Across the country data is gathered within biological, clinical, social and environmental settings, to aid research to improve health. This data is hugely valuable but is often viewed in isolation. To harness the full power of this data, it is necessary to bridge the gap between the currently distinct disciplines of bioinformatics, that focusses on biological and genetic data, and health informatics, that draws on clinical data.
Facing the challenge
Through investment from a brand-new institute – Health Data Research UK (HDR UK) – colleagues across the London School of Hygiene & Tropical Medicine, Queen Mary University of London, and UCL have formed a partnership with Imperial College London, King’s College London, NHS and industrial partners to address challenging healthcare issues through the use of data science.
HDR UK is a joint investment led by the Medical Research Council. It has initially awarded £30 million across six sites nationally. Our London partnership will form a collaborative research community with the five other successful sites:
- Cambridge – Wellcome Sanger Institute, European Bioinformatics Institute, University of Cambridge
- Midlands – University of Birmingham, University of Leicester, University of Nottingham, University Hospitals Birmingham NHS Foundation Trust, University of Warwick;
- Oxford – University of Oxford
- Scotland – University of Edinburgh, University of Aberdeen, University of Dundee, University of Glasgow, University of St Andrews, University of Strathclyde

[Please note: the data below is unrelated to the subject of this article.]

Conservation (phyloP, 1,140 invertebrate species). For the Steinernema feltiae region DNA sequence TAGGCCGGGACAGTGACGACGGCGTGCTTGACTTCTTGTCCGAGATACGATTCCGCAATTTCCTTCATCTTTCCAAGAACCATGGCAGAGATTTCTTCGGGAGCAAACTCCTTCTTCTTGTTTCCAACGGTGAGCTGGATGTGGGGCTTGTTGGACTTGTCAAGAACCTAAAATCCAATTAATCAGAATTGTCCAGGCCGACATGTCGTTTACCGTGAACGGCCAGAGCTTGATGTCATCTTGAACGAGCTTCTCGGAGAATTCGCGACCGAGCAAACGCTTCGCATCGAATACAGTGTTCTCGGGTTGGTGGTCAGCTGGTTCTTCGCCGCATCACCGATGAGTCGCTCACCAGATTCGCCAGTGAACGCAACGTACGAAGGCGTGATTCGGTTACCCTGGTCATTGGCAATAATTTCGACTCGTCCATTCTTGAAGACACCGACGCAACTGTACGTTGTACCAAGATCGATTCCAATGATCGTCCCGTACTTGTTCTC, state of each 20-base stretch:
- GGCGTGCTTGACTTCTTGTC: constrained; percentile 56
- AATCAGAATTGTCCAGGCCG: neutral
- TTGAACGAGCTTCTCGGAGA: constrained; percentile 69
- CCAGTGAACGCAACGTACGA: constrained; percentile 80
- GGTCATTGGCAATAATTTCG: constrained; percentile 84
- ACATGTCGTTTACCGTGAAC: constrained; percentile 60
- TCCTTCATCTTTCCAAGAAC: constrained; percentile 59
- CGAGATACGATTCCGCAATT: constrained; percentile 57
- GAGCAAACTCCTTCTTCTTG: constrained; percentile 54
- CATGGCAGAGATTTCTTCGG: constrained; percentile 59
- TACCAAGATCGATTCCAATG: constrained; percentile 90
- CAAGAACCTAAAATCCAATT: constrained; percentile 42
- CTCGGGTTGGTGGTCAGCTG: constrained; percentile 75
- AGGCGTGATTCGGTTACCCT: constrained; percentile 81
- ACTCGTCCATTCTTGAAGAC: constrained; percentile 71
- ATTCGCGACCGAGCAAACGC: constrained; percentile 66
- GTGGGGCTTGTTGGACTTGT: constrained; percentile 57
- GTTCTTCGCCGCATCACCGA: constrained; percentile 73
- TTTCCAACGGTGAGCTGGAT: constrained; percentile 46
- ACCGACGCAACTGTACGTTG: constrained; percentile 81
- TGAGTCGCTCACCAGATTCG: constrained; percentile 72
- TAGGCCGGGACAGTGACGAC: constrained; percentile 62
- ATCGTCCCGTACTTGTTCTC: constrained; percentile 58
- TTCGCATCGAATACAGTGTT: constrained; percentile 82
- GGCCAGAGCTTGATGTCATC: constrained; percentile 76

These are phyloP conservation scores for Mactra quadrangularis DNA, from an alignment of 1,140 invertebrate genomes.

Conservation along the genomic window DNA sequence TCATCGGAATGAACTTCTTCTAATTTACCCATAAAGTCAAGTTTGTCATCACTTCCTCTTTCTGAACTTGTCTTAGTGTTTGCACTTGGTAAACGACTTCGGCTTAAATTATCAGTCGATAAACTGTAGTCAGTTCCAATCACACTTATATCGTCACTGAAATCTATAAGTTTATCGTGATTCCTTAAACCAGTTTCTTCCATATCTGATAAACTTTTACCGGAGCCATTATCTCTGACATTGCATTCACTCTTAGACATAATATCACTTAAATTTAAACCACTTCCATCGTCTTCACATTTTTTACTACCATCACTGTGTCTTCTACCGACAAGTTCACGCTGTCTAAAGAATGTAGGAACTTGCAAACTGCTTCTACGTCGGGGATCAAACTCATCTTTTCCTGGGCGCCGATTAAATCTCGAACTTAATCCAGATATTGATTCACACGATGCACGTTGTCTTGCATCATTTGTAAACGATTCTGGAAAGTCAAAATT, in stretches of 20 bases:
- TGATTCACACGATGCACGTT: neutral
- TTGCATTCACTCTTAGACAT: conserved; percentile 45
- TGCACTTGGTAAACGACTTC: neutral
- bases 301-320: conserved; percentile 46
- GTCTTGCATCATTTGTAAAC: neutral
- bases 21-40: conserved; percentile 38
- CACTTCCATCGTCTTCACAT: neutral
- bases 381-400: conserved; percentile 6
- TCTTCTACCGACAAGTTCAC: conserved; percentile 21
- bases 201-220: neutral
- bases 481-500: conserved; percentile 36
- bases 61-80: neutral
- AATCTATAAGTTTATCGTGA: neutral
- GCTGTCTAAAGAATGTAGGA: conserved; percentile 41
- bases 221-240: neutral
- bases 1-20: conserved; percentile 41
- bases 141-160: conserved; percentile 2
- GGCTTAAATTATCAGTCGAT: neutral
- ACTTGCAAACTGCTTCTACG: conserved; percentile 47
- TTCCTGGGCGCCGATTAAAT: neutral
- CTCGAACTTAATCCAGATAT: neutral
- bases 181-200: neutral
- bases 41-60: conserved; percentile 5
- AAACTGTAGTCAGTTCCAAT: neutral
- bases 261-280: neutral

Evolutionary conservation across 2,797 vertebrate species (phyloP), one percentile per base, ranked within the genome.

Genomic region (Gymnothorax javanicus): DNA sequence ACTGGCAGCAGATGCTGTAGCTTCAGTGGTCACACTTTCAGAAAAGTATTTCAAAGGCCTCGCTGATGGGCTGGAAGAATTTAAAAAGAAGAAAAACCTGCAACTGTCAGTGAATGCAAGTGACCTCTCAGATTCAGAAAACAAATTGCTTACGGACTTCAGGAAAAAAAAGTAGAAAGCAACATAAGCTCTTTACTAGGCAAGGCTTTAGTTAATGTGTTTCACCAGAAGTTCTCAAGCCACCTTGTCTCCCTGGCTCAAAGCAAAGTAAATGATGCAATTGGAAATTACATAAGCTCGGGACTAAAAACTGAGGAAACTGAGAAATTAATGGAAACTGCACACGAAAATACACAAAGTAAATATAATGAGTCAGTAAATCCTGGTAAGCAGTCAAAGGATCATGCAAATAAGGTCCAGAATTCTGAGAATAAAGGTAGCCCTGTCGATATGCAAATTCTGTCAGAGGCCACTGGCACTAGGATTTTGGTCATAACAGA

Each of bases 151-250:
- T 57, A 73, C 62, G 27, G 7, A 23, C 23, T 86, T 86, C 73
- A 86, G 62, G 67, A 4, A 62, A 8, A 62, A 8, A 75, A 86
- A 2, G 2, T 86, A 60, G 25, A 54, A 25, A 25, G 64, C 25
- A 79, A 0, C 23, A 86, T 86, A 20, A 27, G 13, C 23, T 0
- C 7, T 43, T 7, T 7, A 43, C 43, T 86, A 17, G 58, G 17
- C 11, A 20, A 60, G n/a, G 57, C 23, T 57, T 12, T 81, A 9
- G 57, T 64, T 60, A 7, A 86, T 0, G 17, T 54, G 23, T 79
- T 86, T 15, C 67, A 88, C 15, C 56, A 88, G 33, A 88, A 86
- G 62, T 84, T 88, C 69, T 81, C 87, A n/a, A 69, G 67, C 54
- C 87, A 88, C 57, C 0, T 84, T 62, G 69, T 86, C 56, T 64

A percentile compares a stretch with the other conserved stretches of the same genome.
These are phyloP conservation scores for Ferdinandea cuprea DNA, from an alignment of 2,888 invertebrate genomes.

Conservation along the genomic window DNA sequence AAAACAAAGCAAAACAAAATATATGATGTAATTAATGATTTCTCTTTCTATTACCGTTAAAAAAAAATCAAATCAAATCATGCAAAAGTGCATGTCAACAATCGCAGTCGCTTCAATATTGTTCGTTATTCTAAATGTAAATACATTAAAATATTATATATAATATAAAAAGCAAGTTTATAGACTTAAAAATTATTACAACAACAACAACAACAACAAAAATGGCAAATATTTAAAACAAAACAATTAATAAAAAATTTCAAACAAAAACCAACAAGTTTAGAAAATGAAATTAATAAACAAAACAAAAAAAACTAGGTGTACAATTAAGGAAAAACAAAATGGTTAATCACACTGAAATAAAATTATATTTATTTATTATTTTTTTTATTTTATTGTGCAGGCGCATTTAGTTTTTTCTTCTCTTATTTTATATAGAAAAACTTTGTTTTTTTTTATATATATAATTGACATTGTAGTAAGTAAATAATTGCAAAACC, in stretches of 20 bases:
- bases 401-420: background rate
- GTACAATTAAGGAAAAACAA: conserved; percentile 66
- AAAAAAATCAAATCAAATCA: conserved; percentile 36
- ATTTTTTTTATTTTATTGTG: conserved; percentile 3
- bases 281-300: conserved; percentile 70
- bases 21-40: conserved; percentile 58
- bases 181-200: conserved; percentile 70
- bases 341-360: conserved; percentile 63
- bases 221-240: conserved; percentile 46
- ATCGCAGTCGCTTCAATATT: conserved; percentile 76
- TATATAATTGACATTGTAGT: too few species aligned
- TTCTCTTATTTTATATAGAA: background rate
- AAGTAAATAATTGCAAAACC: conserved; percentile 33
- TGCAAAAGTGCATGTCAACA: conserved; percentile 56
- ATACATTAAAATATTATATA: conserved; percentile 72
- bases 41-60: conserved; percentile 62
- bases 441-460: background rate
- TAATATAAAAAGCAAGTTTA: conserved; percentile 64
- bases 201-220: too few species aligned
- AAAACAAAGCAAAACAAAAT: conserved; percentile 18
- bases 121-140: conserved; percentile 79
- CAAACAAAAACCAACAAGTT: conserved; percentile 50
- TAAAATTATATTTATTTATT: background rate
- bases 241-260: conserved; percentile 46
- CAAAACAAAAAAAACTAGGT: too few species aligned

- Wales/Northern Ireland – Swansea University, Queen’s University Belfast
Each site has world-class expertise; a track record in using health data to derive new knowledge, scientific discovery and insight; and works in close partnership with NHS bodies and the public to translate research findings into benefits for patients and populations. This award will build on the success of existing major data science and computer infrastructure investments led by the London site, including eMedLab, UK Med-Bio and the Farr Institute.
From April 2018, the six sites will work collaboratively as foundation partners in Health Data Research UK to harness health and biomedical data at scale across the UK, and develop and apply cutting edge data science approaches in order to address the most pressing health research challenges facing the public.
This is the first phase of investment to establish HDRUK, and the London site has also recently been awarded 15 UKRI Innovation / Rutherford Fund Fellowships for HDR UK. A further £24 million will be invested in upcoming activities, including a Future Talent Programme and work to address targeted data research challenges through additional partnership sites.
HDR UK is committed to the highest ethical standards and will work with experts in public engagement to ensure the public voice is central to its activity. It will work at scale and forge national and international partnerships to deliver:
- New scientific discovery
- A vibrant training environment for the next generation of data scientists
- The creation of a trustworthy UK-wide research and innovation ecosystem for health data research.
Professor Harry Hemingway (UCL Institute of Health Informatics) said:
“This is a once in a generation opportunity to bring together London’s best universities in data science for health. As part of HDR UK, our new pan London collaborative partnership comprises university, NHS and industrial partners; together we will solve more science problems and generate more benefits to patients than we could have done by working separately.
“To deliver this vision we will work with a strong team of Directors from Imperial (Professor Paul Elliott), King’s College London (Professor Tim Hubbard), London School of Hygiene and Tropical Medicine (Professor Liam Smeeth) and Queen Mary University of London (Professor David van Heel).”